“Why do you have to involve the students in this?”
We do not want to hurt students, but inevitably, when teachers strike, students are affected. When factory workers strike, production is affected. That’s reality. The true scandal is that Nichibei prefers to pay new part-timers, increase its own costs and carry on paying hefty legal bills to their lawyer in order to avoid giving small concessions to the union. Nichibei also prefers to see students losing lessons because of strikes than even make an effort to talk with us at the Labour Commission to settle the problem.
“When will the strikes end?”
This dispute will end when Nichibei accepts the concept of fair negotiation and makes a reasonable offer to the union. Sadly, Nichibei seems to have decided to dig in and sit it out.
“What can non-union members do to help a settlement?”
If you all joined the union and we stuck together, this dispute would be over tomorrow. Nichibei would have to settle with us. It’s that simple.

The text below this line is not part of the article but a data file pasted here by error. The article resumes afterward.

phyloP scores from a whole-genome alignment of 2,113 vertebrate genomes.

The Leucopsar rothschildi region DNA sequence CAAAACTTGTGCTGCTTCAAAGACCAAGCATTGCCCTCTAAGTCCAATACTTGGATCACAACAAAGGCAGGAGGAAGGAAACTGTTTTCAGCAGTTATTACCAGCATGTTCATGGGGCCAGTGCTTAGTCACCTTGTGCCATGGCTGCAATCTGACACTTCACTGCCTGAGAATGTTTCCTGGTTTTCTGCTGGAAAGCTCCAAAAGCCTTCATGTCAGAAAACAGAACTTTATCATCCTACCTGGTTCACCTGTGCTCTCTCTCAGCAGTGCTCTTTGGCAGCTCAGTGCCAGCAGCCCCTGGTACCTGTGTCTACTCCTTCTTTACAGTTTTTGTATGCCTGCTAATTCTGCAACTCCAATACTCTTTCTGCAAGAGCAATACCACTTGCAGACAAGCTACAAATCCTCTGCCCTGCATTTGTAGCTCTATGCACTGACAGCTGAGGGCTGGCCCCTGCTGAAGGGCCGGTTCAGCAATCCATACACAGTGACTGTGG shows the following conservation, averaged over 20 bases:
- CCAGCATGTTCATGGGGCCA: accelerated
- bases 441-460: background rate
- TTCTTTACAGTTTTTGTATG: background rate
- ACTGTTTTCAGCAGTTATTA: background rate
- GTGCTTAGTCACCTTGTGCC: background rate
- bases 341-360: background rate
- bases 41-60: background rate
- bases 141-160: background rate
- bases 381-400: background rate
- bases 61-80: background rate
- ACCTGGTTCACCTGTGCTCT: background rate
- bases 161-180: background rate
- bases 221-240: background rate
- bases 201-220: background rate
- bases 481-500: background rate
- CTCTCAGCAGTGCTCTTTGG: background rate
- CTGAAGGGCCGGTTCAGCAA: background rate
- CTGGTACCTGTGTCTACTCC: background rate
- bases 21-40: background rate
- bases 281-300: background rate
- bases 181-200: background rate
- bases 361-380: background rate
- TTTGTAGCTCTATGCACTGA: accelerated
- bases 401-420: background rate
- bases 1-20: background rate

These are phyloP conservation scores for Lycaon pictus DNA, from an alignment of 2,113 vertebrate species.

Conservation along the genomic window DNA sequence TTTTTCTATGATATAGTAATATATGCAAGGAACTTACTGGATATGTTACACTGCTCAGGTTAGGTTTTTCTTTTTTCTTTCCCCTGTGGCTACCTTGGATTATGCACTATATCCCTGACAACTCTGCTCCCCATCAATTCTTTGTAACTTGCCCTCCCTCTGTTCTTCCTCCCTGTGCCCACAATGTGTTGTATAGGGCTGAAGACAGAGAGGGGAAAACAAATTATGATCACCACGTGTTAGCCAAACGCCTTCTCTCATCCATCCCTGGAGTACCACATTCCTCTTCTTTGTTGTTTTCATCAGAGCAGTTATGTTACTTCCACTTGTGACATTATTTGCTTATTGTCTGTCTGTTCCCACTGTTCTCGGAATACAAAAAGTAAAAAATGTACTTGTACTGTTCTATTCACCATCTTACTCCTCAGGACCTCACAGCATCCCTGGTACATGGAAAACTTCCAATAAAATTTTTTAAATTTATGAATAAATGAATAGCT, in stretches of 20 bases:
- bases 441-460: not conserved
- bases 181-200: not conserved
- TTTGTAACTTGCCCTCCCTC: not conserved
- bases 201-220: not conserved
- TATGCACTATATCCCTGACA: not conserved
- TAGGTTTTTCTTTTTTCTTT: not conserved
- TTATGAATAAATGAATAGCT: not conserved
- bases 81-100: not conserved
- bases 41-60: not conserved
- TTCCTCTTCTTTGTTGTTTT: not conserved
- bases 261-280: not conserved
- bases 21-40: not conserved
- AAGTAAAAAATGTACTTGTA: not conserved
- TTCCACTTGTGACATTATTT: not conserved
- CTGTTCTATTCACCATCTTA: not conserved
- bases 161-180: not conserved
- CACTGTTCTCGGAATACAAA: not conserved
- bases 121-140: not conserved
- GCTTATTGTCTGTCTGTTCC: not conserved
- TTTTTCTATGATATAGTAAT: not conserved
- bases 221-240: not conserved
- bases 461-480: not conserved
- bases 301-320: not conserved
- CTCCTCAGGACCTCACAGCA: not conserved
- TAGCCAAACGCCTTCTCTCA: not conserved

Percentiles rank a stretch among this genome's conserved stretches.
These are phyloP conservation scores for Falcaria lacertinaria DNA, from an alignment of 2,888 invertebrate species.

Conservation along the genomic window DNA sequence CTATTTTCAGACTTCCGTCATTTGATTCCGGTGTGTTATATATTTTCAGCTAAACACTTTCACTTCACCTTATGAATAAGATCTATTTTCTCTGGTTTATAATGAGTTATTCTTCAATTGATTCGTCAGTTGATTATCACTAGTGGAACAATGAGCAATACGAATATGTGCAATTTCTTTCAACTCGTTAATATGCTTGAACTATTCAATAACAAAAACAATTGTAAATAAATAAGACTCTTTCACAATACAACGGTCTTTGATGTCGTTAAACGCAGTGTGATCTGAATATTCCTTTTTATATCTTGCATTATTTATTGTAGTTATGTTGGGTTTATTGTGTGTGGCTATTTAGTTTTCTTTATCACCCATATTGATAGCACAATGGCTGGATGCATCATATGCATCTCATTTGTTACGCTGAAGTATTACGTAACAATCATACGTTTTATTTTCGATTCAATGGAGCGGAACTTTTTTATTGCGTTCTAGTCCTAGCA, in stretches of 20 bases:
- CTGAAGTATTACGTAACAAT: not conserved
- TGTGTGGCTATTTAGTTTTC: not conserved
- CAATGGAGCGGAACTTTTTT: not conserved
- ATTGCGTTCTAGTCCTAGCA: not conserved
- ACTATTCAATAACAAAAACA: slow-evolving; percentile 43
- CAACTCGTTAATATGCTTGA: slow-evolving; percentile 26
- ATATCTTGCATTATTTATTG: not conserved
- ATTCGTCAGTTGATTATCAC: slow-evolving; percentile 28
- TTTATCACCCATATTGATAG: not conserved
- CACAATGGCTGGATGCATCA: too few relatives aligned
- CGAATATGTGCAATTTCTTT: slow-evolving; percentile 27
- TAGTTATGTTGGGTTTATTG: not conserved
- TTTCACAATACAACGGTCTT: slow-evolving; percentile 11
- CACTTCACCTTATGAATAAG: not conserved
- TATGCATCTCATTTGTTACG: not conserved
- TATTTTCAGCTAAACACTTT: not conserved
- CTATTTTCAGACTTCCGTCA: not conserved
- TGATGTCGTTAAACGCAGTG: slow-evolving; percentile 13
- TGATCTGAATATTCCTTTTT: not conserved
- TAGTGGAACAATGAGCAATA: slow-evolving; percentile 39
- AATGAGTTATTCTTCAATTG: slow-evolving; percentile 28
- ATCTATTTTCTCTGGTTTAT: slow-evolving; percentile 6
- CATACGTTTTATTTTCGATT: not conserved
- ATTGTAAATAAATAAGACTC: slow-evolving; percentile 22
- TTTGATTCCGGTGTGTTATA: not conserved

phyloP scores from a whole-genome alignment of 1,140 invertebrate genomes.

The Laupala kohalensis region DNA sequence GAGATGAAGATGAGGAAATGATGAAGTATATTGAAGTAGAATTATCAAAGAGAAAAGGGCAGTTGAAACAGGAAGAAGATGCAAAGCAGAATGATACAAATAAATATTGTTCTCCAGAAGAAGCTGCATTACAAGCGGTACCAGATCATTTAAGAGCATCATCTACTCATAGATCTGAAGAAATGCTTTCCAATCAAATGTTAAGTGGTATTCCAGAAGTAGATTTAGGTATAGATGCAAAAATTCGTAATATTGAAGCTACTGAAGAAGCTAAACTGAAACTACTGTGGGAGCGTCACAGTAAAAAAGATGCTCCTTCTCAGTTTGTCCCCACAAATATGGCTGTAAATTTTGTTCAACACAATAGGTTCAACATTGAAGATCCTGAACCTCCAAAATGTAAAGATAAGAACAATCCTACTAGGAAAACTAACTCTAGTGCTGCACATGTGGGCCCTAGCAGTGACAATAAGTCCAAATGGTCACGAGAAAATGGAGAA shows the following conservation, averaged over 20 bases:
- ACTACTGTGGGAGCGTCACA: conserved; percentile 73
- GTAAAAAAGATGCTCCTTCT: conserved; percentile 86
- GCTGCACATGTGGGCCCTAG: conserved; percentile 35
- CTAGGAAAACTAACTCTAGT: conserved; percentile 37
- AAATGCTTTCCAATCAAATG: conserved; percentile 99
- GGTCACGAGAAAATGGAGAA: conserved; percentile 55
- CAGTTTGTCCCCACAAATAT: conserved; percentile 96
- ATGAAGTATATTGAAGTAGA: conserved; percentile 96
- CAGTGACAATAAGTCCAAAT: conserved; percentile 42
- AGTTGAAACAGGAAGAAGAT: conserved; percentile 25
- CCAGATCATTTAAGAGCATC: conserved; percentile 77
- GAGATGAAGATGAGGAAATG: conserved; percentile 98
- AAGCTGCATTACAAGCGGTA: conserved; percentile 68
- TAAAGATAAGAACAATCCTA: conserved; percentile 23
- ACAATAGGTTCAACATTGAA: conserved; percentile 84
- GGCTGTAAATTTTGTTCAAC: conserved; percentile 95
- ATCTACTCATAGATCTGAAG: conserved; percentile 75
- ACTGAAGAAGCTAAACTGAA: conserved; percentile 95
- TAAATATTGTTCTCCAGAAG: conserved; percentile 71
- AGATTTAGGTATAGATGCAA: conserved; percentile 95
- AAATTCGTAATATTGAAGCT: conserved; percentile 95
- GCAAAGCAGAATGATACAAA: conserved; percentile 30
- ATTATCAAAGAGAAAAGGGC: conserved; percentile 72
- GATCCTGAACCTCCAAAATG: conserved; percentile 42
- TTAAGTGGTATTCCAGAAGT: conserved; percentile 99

“Can we make our own ‘Nichibei Union’ or ‘Staff Union’?”
Of course you can. However, if it is an internal company union, it will have no backup from outside, no expert advice on how to organise, bargain, formulate a constitution, use the Labour Commission, etc. It would probably be nothing more than a discussion group which the company could easily control. In our Eikaiwa industry in Kansai, everybody knows there is only one player: the General Union. We are a force to be reckoned with because we are totally independent of any employer. We have only the workers’ interests at heart.
“Who runs the union?”
The General Union is a democratic organization run by the members. We hold an Annual General Meeting open to all members to elect our Executive Officers. The Executive Officers hold an Executive Committee Meeting once a month and participate in the day to day running of the union. The Executive Committee meetings are also open to all members. Groups of union members working at the same company can form a branch. Each branch of the General Union also has officers which are elected by the branch members. Branch officers work in consultation with the General Union’s Executive Committee. The union is run by its members.
“Can I be fired for joining the union?”